Cow Woman Found
In the 5th century cows were very important to community survival, so the sacrifice of such an important beast is highly significant, their being such symbols then of both economic and domestic power.
Cow Woman Found
Students from he University of Central Lancashire, along with others from Manchester Metropolitan University, have discovered the skeleton of a 1,400-year-old Anglo-Saxon woman, buried alongside a cow, underneath a Cambridge, former children's playground, this so-called cow woman an extraordinarily unique find in UK archaeology.
This hugely exciting and bizarre burial is believed to be the only one of its kind ever found in Europe - warrior men are those usually discovered buried with their animals, so to find a female skeleton in such a grave can only mean that the woman must have enjoyed a high social status within her community of the time.
In the 5th century cows were very important to community survival, so the sacrifice of such an important beast is highly significant, their being such symbols then of both economic and domestic power, so the woman involved must have been of the local regional elite. Her local community would have wanted to show the proper respect for her rank.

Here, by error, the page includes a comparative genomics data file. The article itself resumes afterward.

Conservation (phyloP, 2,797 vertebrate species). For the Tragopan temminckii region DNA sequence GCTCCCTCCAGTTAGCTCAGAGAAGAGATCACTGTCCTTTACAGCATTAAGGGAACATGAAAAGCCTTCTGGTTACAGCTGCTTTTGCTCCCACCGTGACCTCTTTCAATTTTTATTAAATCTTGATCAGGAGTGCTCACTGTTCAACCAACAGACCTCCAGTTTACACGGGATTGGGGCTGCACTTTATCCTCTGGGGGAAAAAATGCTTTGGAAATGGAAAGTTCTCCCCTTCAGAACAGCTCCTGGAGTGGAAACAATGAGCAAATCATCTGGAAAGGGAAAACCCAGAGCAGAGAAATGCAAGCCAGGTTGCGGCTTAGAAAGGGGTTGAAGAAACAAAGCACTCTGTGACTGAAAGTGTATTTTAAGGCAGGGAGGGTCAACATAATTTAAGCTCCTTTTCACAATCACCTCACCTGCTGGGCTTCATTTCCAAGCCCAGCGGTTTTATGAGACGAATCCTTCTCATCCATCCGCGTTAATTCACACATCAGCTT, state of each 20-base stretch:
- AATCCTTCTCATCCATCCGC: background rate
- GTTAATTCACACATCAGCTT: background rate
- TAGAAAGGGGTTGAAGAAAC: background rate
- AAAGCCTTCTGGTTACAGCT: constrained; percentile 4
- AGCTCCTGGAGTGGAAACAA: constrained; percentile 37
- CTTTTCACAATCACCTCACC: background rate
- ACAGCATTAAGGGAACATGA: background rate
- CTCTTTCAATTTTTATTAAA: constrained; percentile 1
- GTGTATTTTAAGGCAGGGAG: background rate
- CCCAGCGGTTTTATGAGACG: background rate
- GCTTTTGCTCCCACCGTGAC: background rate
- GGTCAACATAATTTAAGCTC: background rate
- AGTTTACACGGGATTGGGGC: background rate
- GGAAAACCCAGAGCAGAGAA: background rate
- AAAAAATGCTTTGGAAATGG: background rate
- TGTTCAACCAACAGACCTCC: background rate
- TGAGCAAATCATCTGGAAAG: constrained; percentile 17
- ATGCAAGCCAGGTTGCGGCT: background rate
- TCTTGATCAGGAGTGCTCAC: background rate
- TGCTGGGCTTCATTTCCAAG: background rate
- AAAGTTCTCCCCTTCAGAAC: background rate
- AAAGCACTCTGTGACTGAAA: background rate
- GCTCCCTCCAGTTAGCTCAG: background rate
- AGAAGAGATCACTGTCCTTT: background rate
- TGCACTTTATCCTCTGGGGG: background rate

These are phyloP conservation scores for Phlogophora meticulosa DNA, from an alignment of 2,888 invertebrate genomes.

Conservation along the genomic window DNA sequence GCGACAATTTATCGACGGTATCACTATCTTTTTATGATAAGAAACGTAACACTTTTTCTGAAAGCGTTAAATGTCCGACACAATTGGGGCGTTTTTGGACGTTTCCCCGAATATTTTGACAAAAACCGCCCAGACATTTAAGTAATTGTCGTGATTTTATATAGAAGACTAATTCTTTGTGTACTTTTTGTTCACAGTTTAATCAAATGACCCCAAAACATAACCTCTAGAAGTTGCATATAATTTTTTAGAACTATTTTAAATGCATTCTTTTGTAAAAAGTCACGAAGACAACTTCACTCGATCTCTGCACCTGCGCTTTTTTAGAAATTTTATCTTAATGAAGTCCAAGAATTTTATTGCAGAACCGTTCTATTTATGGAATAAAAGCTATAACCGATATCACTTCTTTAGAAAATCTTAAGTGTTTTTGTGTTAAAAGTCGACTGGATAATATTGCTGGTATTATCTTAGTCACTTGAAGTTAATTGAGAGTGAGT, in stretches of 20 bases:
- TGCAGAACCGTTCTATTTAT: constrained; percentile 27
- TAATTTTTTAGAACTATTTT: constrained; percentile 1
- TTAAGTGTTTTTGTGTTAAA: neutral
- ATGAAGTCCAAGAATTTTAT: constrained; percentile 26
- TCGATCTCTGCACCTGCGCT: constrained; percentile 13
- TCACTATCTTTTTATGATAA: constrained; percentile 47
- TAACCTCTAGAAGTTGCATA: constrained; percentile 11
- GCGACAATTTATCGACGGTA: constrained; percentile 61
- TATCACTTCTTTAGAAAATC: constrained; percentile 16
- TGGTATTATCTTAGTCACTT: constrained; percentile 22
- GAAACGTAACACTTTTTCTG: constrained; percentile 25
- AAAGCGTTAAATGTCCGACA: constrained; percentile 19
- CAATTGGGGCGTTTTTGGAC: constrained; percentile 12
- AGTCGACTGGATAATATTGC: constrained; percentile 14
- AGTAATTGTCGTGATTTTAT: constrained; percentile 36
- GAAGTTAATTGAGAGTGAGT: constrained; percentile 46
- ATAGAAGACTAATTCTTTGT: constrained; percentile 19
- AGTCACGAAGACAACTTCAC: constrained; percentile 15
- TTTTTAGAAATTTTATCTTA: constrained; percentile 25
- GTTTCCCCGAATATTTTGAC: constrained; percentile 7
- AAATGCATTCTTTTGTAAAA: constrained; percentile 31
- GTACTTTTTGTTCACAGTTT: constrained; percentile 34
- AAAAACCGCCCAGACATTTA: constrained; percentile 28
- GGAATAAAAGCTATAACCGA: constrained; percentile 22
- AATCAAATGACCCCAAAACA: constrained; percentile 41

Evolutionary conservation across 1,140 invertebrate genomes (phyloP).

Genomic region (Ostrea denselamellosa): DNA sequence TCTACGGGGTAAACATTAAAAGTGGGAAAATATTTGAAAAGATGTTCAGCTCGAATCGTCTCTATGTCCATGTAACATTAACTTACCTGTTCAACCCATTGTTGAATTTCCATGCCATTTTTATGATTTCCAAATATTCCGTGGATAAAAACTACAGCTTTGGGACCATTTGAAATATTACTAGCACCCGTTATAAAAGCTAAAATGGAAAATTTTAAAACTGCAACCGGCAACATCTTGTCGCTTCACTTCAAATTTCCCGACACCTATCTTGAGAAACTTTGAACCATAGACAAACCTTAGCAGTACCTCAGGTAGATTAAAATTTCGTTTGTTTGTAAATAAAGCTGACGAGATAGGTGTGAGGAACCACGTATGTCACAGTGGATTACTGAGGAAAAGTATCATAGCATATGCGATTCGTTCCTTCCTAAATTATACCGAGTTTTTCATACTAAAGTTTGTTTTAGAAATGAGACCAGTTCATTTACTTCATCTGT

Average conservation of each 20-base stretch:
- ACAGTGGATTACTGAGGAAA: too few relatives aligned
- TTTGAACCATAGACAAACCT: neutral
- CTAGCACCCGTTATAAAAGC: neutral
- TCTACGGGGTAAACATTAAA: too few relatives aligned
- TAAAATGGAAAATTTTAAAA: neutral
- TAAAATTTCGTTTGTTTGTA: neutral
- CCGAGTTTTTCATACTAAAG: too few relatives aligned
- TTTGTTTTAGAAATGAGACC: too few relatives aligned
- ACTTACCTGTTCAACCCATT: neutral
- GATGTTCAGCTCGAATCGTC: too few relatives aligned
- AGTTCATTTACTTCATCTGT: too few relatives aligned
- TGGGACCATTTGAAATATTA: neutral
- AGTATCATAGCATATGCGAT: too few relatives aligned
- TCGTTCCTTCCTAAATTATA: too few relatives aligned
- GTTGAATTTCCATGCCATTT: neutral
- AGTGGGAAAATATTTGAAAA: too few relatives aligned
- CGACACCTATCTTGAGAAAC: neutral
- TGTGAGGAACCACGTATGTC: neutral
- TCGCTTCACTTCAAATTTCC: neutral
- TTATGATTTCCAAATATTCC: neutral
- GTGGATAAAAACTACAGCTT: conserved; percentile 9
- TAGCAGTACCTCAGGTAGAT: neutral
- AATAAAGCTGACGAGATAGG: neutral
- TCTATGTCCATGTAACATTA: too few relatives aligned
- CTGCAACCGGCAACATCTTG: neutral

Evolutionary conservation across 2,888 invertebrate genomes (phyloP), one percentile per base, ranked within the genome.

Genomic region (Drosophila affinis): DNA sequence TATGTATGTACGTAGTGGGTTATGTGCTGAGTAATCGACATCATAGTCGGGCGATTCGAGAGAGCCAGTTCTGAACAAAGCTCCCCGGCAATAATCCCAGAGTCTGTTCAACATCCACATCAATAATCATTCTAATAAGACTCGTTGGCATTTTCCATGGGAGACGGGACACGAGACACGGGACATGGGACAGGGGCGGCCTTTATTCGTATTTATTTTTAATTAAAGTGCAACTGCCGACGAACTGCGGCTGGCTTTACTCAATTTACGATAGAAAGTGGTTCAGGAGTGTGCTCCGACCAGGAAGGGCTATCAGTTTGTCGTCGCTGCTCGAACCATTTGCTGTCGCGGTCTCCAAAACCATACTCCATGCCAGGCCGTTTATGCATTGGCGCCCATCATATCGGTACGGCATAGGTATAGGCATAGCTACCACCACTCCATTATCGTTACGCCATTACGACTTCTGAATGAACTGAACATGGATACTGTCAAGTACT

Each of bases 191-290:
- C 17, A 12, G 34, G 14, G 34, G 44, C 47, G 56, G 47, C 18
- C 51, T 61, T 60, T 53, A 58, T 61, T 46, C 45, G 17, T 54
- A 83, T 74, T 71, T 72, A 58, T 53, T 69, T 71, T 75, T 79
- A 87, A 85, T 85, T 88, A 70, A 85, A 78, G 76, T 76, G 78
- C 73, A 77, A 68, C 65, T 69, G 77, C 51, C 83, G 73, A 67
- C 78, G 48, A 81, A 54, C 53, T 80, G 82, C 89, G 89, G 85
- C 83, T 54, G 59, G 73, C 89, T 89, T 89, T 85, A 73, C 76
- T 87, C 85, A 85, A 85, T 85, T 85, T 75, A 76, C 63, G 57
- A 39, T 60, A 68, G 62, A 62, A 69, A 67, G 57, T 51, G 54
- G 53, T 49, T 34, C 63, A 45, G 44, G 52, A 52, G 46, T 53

Since this something that would not have been done for just anybody -late 5th century Britain obviously a place where important matriarchal figures were obviously part of that society - the presence in the grave of other goods, such as small disc brooches, glass bead necklaces and more - show just how well respected she was.
Researchers have not yet ascertained cause of death, no significant trauma, suggesting a violent death to be seen, but analysis of the bones and teeth suggest the was only in her twenties or thirties at the time of death, so it could have been some ailment or childbirth that killed her, though she was obviously buried with great reverence.